"This is the Only Place in the World it Grows"

(Note: This superb article needs only one quote to go with it, to help explain why there's so much 'critical habitat' listing going on seemingly everywhere for seemingly every kind of flora/fauna: "When we make critical
habitat designations, we just designate everything as critical, without an analysis of how much habitat an evolutionary significant unit needs." - Donna Darm, the acting NMFS (National Marine Fisheries Service) Regional
Administrator for the Northwest, in a 1998 intra-agency memorandum.)

March 14, 2003

By Don Fife

San Bernardino National Forest, California - Mark Twain defined a liar in the nineteenth century as "a miner with a hole in the ground." As we know, there has been many a gold mine promoter who fits that description. However, if Twain were living today he would mostly likely define a liar as a "federal bureaucrat with an allegedly endangered species!"

In the late 1970s I applied for a mining permit on one acre of ultra-high-grade calcite limestone on the north slope of the San Bernardino Mountains south of Lucerne Valley.

District Ranger Jerry Mitchell and two other San Bernardino National Forest (SBNF) employees, Randy Scott (now with San Bernardino County planning) and US Forest Service geologist Jack Joyce (now retired) accompanied him to our meeting at the location.

Mining contractor Ray Descher and geologist A.R. Brown -- who mapped the area with Tom Dibblee for the U.S. Geological Survey -- were also present.

The location was on a fire break where the recent (1976) Coyote Flat wildland fire had been contained.

Ranger Mitchell couldn't find anything wrong with my mining/reclamation plan, but he kept scanning the ground with his eyes.

Suddenly he shouted, "Uh-Oooooh! You have a problem. You have Eriogonium ovalifolium vineum! And this is the only place in the world where it grows!"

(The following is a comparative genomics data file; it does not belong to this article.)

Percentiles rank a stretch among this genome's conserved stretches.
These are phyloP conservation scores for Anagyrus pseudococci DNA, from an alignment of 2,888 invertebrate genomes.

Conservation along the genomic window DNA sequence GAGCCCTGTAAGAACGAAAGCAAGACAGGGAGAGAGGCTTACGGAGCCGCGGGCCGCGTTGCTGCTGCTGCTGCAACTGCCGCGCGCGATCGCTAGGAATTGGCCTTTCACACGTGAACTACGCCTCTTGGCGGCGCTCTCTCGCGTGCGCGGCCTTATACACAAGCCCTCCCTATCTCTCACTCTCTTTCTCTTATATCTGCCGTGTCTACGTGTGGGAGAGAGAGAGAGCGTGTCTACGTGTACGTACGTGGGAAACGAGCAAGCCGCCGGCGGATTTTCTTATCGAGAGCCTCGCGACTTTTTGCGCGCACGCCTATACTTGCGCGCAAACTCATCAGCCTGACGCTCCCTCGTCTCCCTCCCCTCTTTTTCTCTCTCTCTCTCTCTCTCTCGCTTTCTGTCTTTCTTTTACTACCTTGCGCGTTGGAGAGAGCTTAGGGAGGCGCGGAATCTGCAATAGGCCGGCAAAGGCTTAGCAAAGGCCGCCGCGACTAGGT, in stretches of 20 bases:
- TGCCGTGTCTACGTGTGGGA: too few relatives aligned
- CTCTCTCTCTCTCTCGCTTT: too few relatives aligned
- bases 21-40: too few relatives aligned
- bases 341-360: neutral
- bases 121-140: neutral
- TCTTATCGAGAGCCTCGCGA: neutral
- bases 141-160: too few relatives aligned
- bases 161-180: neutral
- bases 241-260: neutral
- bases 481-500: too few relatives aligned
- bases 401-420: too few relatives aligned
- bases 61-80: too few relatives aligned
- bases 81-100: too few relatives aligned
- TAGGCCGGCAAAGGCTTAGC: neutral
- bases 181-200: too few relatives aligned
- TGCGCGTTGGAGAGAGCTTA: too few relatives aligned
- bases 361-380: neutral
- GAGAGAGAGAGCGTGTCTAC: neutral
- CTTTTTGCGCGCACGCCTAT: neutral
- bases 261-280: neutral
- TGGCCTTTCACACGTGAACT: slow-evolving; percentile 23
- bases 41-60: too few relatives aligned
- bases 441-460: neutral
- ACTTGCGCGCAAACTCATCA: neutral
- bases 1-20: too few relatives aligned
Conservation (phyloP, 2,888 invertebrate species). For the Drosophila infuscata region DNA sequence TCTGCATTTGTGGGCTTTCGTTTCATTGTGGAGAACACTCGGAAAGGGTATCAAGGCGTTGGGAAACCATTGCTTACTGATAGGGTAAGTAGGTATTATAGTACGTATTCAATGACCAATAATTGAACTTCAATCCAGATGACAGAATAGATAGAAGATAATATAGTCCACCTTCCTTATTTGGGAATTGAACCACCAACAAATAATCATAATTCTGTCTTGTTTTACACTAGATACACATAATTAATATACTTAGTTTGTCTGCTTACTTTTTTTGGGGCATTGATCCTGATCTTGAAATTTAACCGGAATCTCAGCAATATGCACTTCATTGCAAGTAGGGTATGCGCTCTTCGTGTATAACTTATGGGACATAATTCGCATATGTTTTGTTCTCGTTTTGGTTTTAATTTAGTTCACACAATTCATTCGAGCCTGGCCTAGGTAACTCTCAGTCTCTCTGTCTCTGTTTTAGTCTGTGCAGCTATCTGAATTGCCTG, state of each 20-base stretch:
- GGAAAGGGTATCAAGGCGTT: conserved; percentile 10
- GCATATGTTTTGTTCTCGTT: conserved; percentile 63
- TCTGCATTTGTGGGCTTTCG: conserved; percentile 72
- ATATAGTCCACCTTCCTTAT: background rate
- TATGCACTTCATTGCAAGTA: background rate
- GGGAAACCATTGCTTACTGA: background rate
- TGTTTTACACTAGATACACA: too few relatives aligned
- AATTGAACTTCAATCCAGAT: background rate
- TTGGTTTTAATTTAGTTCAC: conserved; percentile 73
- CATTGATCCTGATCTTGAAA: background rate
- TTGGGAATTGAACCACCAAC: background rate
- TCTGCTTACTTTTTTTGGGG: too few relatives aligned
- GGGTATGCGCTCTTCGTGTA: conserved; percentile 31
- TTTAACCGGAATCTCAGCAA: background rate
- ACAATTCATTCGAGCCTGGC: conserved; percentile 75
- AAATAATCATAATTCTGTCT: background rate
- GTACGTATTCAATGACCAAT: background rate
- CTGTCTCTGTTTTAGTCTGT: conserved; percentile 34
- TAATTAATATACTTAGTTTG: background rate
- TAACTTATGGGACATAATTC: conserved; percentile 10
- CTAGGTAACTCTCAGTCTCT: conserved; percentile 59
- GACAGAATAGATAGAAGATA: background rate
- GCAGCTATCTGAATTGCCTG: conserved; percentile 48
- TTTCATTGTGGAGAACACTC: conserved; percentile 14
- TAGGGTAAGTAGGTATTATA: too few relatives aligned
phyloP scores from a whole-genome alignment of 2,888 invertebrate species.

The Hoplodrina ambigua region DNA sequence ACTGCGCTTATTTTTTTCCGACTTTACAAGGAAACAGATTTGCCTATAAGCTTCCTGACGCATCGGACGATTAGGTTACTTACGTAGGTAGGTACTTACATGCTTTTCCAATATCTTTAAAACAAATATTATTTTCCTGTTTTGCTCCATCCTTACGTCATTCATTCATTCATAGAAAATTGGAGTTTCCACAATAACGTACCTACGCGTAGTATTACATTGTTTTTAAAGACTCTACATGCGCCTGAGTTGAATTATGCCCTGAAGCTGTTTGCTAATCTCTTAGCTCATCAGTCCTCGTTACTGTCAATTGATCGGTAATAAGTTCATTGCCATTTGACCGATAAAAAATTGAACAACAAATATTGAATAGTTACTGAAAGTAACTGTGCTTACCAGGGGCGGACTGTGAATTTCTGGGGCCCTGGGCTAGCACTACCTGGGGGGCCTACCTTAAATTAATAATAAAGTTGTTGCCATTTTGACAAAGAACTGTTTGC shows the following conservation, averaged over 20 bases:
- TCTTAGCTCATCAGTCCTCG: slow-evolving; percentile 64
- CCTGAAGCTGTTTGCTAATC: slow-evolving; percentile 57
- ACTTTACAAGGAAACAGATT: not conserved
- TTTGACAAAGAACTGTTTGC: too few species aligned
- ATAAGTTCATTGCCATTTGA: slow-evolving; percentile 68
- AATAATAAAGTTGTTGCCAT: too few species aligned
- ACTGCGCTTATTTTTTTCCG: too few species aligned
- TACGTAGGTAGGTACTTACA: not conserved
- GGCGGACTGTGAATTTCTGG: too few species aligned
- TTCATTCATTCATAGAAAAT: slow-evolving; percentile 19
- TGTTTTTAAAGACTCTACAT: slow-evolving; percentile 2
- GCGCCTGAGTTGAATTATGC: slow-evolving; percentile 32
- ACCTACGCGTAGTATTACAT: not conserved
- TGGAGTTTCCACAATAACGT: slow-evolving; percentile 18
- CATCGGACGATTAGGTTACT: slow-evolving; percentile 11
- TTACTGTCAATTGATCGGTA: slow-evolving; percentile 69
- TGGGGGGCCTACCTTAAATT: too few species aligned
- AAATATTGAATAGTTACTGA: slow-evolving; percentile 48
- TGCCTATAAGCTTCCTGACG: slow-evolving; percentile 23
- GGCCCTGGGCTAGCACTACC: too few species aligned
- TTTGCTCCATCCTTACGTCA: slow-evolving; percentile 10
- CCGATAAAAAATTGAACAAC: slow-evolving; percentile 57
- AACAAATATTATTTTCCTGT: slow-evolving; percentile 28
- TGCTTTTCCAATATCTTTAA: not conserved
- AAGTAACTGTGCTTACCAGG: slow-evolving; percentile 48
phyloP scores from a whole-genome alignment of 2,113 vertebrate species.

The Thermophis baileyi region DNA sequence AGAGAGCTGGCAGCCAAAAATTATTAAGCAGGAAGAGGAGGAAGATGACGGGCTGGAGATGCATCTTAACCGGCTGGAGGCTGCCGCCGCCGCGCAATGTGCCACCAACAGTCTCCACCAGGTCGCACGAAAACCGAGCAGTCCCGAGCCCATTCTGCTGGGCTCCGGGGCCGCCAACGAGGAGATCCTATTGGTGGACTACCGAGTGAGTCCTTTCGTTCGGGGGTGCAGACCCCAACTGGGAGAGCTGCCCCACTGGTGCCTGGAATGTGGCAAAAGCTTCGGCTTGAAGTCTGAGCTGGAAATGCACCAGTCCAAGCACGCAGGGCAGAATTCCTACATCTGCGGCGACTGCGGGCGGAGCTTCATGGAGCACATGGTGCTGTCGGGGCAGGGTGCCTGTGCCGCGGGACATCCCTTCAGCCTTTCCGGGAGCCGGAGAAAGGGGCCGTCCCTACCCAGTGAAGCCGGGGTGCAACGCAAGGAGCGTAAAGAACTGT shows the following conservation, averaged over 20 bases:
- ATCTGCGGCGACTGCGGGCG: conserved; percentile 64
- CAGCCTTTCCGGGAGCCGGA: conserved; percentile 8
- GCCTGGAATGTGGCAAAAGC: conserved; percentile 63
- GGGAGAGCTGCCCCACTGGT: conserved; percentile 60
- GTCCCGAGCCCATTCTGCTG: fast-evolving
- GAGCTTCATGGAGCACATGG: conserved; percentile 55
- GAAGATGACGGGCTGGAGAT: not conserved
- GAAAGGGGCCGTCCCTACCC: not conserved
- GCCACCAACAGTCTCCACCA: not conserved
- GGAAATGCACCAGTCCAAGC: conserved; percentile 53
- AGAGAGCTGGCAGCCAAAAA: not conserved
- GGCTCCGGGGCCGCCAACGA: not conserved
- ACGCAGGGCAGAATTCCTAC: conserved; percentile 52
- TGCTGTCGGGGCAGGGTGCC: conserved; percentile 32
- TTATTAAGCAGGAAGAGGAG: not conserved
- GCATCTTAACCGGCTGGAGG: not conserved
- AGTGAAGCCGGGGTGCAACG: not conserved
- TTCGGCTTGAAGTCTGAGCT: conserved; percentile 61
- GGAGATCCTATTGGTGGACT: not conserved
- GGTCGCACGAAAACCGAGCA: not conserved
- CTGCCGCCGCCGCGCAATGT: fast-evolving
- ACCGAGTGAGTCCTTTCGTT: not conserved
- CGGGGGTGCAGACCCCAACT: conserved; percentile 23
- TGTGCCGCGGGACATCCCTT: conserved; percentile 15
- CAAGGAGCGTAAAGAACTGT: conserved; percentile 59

Randy Scott and Jack Joyce both put their hands over their mouths and walked away, apparently to keep from laughing in their boss's face.

Mr. Brown said to Ranger Mitchell, "How do you know this is the only place in the world that this plant grows? You told me on the way up here you had never been to this place."

Mitchell replied, "Er, er, uh, well, I mean they only grow on limestone on the north slope of the San Bernardino Mountains."

I took out my camera and asked Ranger Mitchell to spell out the name of the plant that appeared to be thriving in the firebreak and areas recently burned in the Coyote Flat fire.

I wrote the name on a business card, put it on the ground before the plant and took several photos -- some with Ranger Mitchell in the background.

I said, "Jerry, what can I do to satisfy the Big Bear Ranger District, so that I can mine?"

He replied, "I have an ol' buddy who can do a plant survey for you."

I asked for this biologist's name and he gave me the name, address, and phone number of Tim Krantz, a former Forest Service biologist who was currently a consulting botanist in Big Bear Lake.

That evening I went back to my office and looked up this allegedly rare plant in Dr. Edmund Yeager's classic 1940 book, "Desert Wildflowers."

This plant turned out to be an invader species that loves 'disturbed open space' for habitat expansion. No wonder it was thriving in the fire breaks and wildland fire area!

Laymen call these invader plants -- weeds. They are Nature's first step in recovering climax vegetation.

However, even in 1940 Dr. Yaeger reported this oval leaf buckwheat as occurring from the Sierra Nevada and White-Inyo Mountains of east central California to the mountains of southern California -- and as far east as the Arizona/New Mexico border.